CCBC discusses possible opportunities for investments in the country
By Sérgio Siscaro
The possibilities of the Brazilian economic upturn when the crisis brought by the new coronavirus is over still generate doubts among experts. Although this recovery is seen as gradual, only gaining greater momentum in 2021, there is the prospect that investors will take advantage of this moment to seek opportunities in Brazil, which may contribute to attract the capital needed for the economic recovery.
In order to discuss the topic and examine the investment possibilities in infrastructure in Brazil, the Investment and Infrastructure Committee (IIC) of the Chamber of Commerce Brazil-Canada (CCBC) promoted on June 9 the webinar The economic environment and the scenario for investments. At that time, the participants could access the estimates made by two partners of LCA Consultants – Fernando Sampaio and Fernando Camargo. The managing partner of Teckma, Fábio Barione, who addressed the possibilities in the energy sector; and the CEO of Allonda Ambiental, Leo Melo, who addressed the scenario for investments in basic sanitation in the country, also participated. The mediation was performed by the Chairman of the IIC, Bayard Lucas de Lima.
One of the areas of Brazilian infrastructure that appears as promising in terms of attracting foreign investments in the post-pandemic scenario is energy. According to Barione, from Teckma, an indicator of this is the success of the auctions held by the federal government before the pandemic, which attracted R$ 23 billion, involving 48 lots covering 12,180 km of transmission lines. “We have the challenge of guaranteeing the future of the energy area”, he said.
Another possible focus of investment is the telephony area. “We need to follow other countries, which invest in the 5G internet. While we still discuss which technology to use, China already has 50 million 5G mobile phone devices – which is a technology that will revolutionize the way we live”, he said.
The large gap in Brazil in terms of access to water supply and sewage services highlights the need for major investments in the basic sanitation area. Melo, from Allonda, pointed out that R$ 700 billion of investments are required for the universal access to water and sewage in the country. “Today sanitation represents the greatest potential for investments and opportunities in infrastructure in Brazil”, he said, adding that there are 343 projects in the sector about to be started. In addition, two concession processes – of the Sanitation Company of Alagoas (Casal) and the State Water and Sewage Company (Cedae) of Rio de Janeiro – are expected to attract investors.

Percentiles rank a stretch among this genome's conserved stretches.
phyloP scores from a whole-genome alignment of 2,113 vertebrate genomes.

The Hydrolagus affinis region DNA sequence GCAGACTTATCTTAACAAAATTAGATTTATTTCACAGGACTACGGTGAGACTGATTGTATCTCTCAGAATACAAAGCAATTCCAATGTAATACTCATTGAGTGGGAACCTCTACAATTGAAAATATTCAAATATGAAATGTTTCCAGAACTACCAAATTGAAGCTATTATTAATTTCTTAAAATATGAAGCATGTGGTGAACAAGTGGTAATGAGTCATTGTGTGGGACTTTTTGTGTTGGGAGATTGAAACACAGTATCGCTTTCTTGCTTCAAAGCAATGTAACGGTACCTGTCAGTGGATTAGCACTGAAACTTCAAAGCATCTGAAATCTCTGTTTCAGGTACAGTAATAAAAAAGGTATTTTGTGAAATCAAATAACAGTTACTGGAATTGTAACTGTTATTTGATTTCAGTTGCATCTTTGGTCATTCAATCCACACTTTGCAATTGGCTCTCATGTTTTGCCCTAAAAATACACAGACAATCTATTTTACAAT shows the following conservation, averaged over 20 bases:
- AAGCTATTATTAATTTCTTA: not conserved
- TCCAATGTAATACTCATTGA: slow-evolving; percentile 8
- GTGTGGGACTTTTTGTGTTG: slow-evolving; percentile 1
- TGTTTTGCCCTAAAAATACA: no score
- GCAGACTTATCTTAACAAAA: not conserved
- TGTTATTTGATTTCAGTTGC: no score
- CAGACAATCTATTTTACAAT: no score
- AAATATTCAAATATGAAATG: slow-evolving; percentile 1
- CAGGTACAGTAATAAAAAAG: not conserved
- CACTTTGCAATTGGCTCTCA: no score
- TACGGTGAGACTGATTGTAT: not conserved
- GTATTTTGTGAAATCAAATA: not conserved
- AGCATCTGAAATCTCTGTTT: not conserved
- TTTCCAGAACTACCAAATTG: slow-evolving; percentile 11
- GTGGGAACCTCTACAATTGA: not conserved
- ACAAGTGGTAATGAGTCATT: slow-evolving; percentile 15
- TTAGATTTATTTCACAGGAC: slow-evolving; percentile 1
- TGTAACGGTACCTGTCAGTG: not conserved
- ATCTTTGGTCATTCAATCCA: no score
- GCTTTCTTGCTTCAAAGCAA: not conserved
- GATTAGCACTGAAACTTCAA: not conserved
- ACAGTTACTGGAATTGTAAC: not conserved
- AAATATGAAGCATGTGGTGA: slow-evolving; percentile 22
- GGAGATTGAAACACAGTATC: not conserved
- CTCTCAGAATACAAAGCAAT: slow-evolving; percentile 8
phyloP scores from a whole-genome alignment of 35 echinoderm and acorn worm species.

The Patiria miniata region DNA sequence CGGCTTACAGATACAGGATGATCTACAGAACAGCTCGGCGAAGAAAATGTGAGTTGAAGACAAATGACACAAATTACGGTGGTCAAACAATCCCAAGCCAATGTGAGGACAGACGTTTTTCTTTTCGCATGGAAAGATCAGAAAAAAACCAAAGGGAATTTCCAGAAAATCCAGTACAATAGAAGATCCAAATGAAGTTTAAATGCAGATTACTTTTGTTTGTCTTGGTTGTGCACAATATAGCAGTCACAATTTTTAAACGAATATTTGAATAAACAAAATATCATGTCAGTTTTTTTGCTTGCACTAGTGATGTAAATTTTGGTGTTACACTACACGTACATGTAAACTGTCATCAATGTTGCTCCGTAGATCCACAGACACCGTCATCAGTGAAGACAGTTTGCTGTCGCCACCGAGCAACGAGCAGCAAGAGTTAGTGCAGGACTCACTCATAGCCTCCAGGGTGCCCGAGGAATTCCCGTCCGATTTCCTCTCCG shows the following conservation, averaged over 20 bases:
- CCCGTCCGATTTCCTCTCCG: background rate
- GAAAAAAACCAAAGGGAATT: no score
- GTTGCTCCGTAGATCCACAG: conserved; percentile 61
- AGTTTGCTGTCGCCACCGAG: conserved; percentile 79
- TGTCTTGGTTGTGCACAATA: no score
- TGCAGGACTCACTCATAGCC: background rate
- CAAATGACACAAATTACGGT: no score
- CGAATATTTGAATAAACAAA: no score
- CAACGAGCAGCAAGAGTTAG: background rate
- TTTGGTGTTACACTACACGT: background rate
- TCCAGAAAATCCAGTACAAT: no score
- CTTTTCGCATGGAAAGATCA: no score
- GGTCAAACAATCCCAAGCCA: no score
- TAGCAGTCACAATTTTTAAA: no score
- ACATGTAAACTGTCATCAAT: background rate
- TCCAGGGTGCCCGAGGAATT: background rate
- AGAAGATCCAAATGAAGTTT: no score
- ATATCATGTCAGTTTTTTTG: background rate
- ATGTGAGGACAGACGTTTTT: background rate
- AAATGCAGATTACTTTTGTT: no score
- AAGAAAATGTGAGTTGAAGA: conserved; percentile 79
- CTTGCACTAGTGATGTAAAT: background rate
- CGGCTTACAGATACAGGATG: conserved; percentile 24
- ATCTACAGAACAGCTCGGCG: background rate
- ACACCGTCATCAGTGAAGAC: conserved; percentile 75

For him, the current discussion in the Senate about the regulatory framework of the sector can contribute to unlock these investments. “With the new regulatory framework, we will have an environment of greater legal certainty”.
It is true that, at this moment, there is still a considerable degree of uncertainty about the directions of the Brazilian economy. In mid-June, the Organization for Economic Cooperation and Development (OECD) considered that the global Gross Domestic Product (GDP) could shrink from 6% to 7.6% this year due to the pandemic. In case of Brazil, the organization preliminary report estimates a drop from 7.4% to 9.1% in 2020, with the economic activity slowly recovering next year.
Using three distinct scenarios, LCA estimates for this year a GDP downturn between 3.3% and 9.7% – with a greater possibility of a 5.6% shrinkage. All models predict a dollar rate below R$ 5.60, and the maintenance of the basic interest rate, Selic, at 1.5% p.a.
According to evaluation of Sampaio, from LCA, the challenges in Brazil are the sharp drop in wages, which is expected to curb consumption, and high levels of unemployment. However, Selic is currently at its lowest level since 1999 – and it is expected that continues this way. “This is very important. Also, there is not much room for high inflation. With low Selic and inflation in the coming years, we have a very positive situation for investments in Brazil. The current confusion will end, and we will have many business opportunities”, he said.
He also pointed out that Brazil had been facing reduced public investment scenarios since 2014, and the discussion now should be about the need to relax restrictions on public investment in infrastructure.
His partner Camargo presented a specific analysis on the infrastructure sectors most affected by the crisis of the new coronavirus. Those related to the movement of people, such as airports, highways and urban mobility, suffered more negative impacts, while ports, telecommunications and street lighting benefited from the quarantine scenario. Other sectors, such as logistics, energy, sanitation, oil and gas and railways, were in an intermediate position.
He considered that, given the current scenario, the main obstacles presented to investors in infrastructure projects in Brazil are regulatory and foreign exchange risks. “It is necessary that responsibilities are not only focused on private initiative, but shared with the government and consumers”, he said.
Camargo mentioned the role of development banks, which should allow the safe entry of private initiative into projects – such as the National Bank for Economic and Social Development (BNDES). And he pointed out the attractiveness that some logistics segments can offer to foreign investors. “In the transport area, private management is especially interesting in projects near ports – which is attractive to foreign investors”.